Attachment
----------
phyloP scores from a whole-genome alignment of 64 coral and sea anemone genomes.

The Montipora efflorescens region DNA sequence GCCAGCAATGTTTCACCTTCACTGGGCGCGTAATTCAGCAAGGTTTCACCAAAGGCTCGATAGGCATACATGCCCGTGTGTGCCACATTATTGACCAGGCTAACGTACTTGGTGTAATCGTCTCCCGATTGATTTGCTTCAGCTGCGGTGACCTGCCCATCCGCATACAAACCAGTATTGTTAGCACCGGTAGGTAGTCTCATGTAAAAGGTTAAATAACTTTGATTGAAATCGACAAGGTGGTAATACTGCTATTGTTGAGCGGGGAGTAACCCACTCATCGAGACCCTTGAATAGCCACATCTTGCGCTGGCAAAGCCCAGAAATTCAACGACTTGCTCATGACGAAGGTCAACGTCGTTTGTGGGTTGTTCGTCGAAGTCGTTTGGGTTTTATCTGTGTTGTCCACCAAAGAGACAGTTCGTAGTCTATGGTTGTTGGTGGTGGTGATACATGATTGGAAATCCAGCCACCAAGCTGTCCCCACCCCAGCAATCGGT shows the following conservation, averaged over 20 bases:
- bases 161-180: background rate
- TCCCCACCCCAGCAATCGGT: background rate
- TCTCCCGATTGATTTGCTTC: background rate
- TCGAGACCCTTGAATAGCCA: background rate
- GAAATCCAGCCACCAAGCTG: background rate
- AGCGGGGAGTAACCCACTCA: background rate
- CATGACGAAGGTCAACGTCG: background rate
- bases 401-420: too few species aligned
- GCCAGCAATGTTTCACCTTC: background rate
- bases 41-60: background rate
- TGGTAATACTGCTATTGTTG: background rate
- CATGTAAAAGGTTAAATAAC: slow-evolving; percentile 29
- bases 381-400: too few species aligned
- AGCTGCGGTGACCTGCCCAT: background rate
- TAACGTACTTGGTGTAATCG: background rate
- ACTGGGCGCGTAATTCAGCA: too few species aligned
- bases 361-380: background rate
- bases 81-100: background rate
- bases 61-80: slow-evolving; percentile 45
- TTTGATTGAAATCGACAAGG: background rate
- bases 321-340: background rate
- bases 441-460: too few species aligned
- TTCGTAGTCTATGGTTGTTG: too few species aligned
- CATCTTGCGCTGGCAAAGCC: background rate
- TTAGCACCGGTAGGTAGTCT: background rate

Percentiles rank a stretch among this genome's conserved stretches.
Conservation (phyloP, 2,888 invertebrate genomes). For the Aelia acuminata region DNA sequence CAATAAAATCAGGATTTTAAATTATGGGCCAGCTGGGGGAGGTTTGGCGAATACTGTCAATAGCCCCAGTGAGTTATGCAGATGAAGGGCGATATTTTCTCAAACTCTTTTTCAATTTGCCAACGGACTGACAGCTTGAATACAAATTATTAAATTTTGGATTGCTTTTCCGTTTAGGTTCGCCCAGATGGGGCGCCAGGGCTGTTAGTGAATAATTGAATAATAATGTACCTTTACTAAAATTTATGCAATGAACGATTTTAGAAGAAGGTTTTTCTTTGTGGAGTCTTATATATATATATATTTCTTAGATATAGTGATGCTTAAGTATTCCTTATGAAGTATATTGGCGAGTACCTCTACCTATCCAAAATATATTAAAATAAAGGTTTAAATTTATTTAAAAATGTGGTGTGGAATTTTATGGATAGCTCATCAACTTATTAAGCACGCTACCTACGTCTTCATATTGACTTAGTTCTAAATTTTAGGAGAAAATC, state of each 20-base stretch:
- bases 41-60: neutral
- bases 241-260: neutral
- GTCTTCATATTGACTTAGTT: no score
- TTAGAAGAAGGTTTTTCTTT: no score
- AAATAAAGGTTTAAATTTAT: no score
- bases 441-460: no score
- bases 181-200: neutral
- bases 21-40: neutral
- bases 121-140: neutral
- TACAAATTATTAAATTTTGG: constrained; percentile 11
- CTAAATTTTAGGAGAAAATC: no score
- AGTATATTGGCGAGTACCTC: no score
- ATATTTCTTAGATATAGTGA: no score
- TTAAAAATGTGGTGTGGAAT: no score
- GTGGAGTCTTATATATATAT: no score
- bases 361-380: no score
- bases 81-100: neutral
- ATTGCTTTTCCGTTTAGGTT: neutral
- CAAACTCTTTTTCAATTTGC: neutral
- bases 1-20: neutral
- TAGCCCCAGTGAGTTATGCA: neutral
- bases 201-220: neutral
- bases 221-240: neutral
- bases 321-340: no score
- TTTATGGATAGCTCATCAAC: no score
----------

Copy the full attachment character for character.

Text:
phyloP scores from a whole-genome alignment of 64 coral and sea anemone genomes.

The Montipora efflorescens region DNA sequence GCCAGCAATGTTTCACCTTCACTGGGCGCGTAATTCAGCAAGGTTTCACCAAAGGCTCGATAGGCATACATGCCCGTGTGTGCCACATTATTGACCAGGCTAACGTACTTGGTGTAATCGTCTCCCGATTGATTTGCTTCAGCTGCGGTGACCTGCCCATCCGCATACAAACCAGTATTGTTAGCACCGGTAGGTAGTCTCATGTAAAAGGTTAAATAACTTTGATTGAAATCGACAAGGTGGTAATACTGCTATTGTTGAGCGGGGAGTAACCCACTCATCGAGACCCTTGAATAGCCACATCTTGCGCTGGCAAAGCCCAGAAATTCAACGACTTGCTCATGACGAAGGTCAACGTCGTTTGTGGGTTGTTCGTCGAAGTCGTTTGGGTTTTATCTGTGTTGTCCACCAAAGAGACAGTTCGTAGTCTATGGTTGTTGGTGGTGGTGATACATGATTGGAAATCCAGCCACCAAGCTGTCCCCACCCCAGCAATCGGT shows the following conservation, averaged over 20 bases:
- bases 161-180: background rate
- TCCCCACCCCAGCAATCGGT: background rate
- TCTCCCGATTGATTTGCTTC: background rate
- TCGAGACCCTTGAATAGCCA: background rate
- GAAATCCAGCCACCAAGCTG: background rate
- AGCGGGGAGTAACCCACTCA: background rate
- CATGACGAAGGTCAACGTCG: background rate
- bases 401-420: too few species aligned
- GCCAGCAATGTTTCACCTTC: background rate
- bases 41-60: background rate
- TGGTAATACTGCTATTGTTG: background rate
- CATGTAAAAGGTTAAATAAC: slow-evolving; percentile 29
- bases 381-400: too few species aligned
- AGCTGCGGTGACCTGCCCAT: background rate
- TAACGTACTTGGTGTAATCG: background rate
- ACTGGGCGCGTAATTCAGCA: too few species aligned
- bases 361-380: background rate
- bases 81-100: background rate
- bases 61-80: slow-evolving; percentile 45
- TTTGATTGAAATCGACAAGG: background rate
- bases 321-340: background rate
- bases 441-460: too few species aligned
- TTCGTAGTCTATGGTTGTTG: too few species aligned
- CATCTTGCGCTGGCAAAGCC: background rate
- TTAGCACCGGTAGGTAGTCT: background rate

Percentiles rank a stretch among this genome's conserved stretches.
Conservation (phyloP, 2,888 invertebrate genomes). For the Aelia acuminata region DNA sequence CAATAAAATCAGGATTTTAAATTATGGGCCAGCTGGGGGAGGTTTGGCGAATACTGTCAATAGCCCCAGTGAGTTATGCAGATGAAGGGCGATATTTTCTCAAACTCTTTTTCAATTTGCCAACGGACTGACAGCTTGAATACAAATTATTAAATTTTGGATTGCTTTTCCGTTTAGGTTCGCCCAGATGGGGCGCCAGGGCTGTTAGTGAATAATTGAATAATAATGTACCTTTACTAAAATTTATGCAATGAACGATTTTAGAAGAAGGTTTTTCTTTGTGGAGTCTTATATATATATATATTTCTTAGATATAGTGATGCTTAAGTATTCCTTATGAAGTATATTGGCGAGTACCTCTACCTATCCAAAATATATTAAAATAAAGGTTTAAATTTATTTAAAAATGTGGTGTGGAATTTTATGGATAGCTCATCAACTTATTAAGCACGCTACCTACGTCTTCATATTGACTTAGTTCTAAATTTTAGGAGAAAATC, state of each 20-base stretch:
- bases 41-60: neutral
- bases 241-260: neutral
- GTCTTCATATTGACTTAGTT: no score
- TTAGAAGAAGGTTTTTCTTT: no score
- AAATAAAGGTTTAAATTTAT: no score
- bases 441-460: no score
- bases 181-200: neutral
- bases 21-40: neutral
- bases 121-140: neutral
- TACAAATTATTAAATTTTGG: constrained; percentile 11
- CTAAATTTTAGGAGAAAATC: no score
- AGTATATTGGCGAGTACCTC: no score
- ATATTTCTTAGATATAGTGA: no score
- TTAAAAATGTGGTGTGGAAT: no score
- GTGGAGTCTTATATATATAT: no score
- bases 361-380: no score
- bases 81-100: neutral
- ATTGCTTTTCCGTTTAGGTT: neutral
- CAAACTCTTTTTCAATTTGC: neutral
- bases 1-20: neutral
- TAGCCCCAGTGAGTTATGCA: neutral
- bases 201-220: neutral
- bases 221-240: neutral
- bases 321-340: no score
- TTTATGGATAGCTCATCAAC: no score